Man looking off into the distance

Solving Isolation

Research shows that social isolation and loneliness in older adults leads to poor health and wellbeing.

Last updated: 2 February 2022

How it can happen

Research shows that social isolation and loneliness in older adults leads to poor health and wellbeing. But you don’t really need research to show you that—you know it; we all do.

We have all experienced loneliness and a longing to be somewhere else or with other people. It’s perhaps even an intrinsic part of being human, to desire what we don’t have or to daydream of other lives.

But feeling momentarily sad or bored while knowing you’ve got a friend about to drop in is very different to the kind of despairing loneliness that some of us experience and which can become more frequent and troubling as we age.

Isolation can creep up on us. It’s often not a deliberate decision—to separate yourself from others—but it happens. We might choose to go out less or find it too difficult and expensive. We might feel like we don’t fit in or have little in common with the people we know.

Or we might find ourselves in the midst of a worldwide pandemic, our governments telling us to stay at home and to be socially distant when we do go out.

In general, we are living longer and more independently than the generations before us. This means that the shape of retirement and later life has changed. A person who retires today might spend decades out of the workplace, leaving behind the sense of purpose that a job brings and the incidental conversations with colleagues.

We swap this for the promise of hours of unstructured time to pursue hobbies, travel the country and spend time with family. But then it turns out it’s quite hard to find a hobby, the borders are closed, and our family members are off living the kind of busy and fulfilling lives we always hoped they’d have.

In addition, once we retire many of us will face some of the biggest challenges of our lives: the loss of a partner and friends, pains and illness that become chronic rather than passing, family growing up and moving away.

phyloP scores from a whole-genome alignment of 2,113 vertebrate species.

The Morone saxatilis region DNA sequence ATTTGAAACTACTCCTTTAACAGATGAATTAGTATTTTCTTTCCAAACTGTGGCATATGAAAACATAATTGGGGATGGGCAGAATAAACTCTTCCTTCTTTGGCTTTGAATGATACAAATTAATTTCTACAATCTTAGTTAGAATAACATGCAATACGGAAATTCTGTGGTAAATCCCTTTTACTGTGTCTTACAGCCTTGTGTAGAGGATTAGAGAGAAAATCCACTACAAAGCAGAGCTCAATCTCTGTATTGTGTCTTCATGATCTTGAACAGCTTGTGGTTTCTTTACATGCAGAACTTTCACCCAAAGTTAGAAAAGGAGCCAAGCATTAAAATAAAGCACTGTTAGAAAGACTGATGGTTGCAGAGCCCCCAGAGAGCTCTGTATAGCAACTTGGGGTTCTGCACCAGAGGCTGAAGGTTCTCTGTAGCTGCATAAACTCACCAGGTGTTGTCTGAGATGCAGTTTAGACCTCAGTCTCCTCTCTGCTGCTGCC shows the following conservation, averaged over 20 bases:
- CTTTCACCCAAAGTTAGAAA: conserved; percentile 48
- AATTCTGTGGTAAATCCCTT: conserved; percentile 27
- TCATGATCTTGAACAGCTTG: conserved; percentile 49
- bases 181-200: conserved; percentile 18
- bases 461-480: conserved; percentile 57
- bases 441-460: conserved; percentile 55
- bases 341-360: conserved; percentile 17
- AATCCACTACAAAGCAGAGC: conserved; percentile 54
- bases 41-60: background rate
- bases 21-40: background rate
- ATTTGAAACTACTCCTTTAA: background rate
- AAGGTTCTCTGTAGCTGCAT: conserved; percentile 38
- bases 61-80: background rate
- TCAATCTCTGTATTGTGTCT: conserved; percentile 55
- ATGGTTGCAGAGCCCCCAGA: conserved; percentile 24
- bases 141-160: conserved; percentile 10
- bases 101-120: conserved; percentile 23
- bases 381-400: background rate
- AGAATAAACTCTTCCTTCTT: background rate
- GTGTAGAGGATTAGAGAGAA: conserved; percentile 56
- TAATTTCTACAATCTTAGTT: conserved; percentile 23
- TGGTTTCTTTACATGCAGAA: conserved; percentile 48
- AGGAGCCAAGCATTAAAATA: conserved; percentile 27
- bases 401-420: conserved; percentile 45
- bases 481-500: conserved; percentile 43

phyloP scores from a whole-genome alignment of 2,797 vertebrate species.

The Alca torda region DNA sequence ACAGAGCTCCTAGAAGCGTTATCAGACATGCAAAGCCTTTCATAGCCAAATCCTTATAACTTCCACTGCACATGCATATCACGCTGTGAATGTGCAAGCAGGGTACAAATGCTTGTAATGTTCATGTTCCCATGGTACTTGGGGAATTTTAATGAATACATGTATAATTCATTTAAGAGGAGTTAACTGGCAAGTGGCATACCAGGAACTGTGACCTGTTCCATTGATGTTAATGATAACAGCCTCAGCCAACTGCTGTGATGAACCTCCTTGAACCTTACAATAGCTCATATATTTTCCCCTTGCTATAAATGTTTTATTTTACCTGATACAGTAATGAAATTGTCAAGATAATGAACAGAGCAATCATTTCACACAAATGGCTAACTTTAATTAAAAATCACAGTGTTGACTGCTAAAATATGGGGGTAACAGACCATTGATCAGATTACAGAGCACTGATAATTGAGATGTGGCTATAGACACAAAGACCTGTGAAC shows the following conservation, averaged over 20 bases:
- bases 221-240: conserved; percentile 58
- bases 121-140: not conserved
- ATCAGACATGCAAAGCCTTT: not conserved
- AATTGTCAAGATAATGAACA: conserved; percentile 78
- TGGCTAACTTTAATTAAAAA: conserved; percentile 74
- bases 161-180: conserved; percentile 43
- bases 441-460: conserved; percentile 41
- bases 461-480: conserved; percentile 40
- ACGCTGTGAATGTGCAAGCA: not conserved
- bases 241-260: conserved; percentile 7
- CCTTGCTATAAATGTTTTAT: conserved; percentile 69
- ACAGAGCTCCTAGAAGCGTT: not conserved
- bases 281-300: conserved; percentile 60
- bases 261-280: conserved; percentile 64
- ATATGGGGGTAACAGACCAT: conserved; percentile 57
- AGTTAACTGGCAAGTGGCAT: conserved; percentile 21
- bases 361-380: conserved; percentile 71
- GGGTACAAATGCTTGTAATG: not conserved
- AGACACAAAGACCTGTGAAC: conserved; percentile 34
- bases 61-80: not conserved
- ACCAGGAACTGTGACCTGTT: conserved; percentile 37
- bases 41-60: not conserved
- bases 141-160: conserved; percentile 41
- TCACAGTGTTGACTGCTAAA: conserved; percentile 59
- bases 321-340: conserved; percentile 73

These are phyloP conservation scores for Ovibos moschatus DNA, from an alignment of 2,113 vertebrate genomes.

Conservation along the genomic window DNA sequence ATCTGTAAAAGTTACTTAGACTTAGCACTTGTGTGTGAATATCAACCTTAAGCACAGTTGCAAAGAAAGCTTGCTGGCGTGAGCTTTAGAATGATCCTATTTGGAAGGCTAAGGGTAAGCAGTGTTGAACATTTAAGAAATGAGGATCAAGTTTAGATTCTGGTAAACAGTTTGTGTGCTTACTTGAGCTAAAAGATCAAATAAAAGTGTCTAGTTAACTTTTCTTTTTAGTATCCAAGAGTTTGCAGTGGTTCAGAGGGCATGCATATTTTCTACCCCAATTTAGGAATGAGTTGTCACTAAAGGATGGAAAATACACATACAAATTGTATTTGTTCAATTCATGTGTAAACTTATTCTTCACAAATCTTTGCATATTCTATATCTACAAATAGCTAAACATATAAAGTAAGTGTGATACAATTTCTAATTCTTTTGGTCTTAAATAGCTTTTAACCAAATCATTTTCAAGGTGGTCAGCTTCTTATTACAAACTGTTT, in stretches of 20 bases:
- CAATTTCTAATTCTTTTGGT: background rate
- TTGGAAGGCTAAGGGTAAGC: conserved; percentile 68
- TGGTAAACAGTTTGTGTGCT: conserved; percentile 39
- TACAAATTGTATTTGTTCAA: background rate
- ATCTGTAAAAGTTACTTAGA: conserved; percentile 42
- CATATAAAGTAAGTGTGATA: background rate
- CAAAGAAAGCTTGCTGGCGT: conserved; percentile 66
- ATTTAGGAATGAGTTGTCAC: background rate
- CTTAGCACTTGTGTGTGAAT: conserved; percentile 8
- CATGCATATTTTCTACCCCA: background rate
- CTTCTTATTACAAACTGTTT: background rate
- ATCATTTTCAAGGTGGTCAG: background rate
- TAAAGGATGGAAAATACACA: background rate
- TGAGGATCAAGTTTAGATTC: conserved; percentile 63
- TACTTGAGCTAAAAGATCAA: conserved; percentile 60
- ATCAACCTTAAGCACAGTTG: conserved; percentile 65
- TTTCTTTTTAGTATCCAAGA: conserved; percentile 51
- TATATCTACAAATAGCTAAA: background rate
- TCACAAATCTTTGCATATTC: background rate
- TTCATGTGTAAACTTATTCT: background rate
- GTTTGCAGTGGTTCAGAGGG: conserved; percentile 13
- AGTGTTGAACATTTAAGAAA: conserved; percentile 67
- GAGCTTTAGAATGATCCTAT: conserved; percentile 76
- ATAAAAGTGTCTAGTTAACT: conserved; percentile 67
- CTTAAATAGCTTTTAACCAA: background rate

We might watch our savings dwindle and the cost of living rise, we might need to flee an abusive relationship, or we might find ourselves rattling around in a house that we love but doesn’t feel right anymore. And that’s when the isolation can set in and be hard to shake.

Senior woman sitting on the edge of a bed

How it affects us

Isolation and loneliness can be debilitating. Being on your own makes space for negative thoughts and pessimistic or unhelpful self-talk.

Without interruptions by other people or the distraction of spontaneous events, you might find yourself having anxious, repetitive thoughts, or focusing on the things you have done wrong, or imagining reasons why people aren’t reaching out to you. You might worry about who will help you if you have a problem or how to get a task done that you can’t do on your own. It can be exhausting and stressful and really, really hard.

When we become isolated it’s not simply that we are spending time alone (being alone is not the same as being lonely). Isolation is the loss of meaningful relationships, not knowing who to turn to for help, and not feeling part of something.

Being isolated means we have little opportunity to participate in our world—instead we become observers to it, often very judgemental ones, and we can be incredibly hard on ourselves.

Feeling lonely and isolated is not something that should be brushed away or considered unimportant. It is not something that people should be ashamed of or feel apologetic for. And it is something that can be fixed.

How to address isolation

Often, what people are missing when they are feeling lonely or isolated is being connected to others in a meaningful way. It’s not only that you may not have others to depend on or ask for help, but also the feeling that no-one is depending on or feeling connected to you.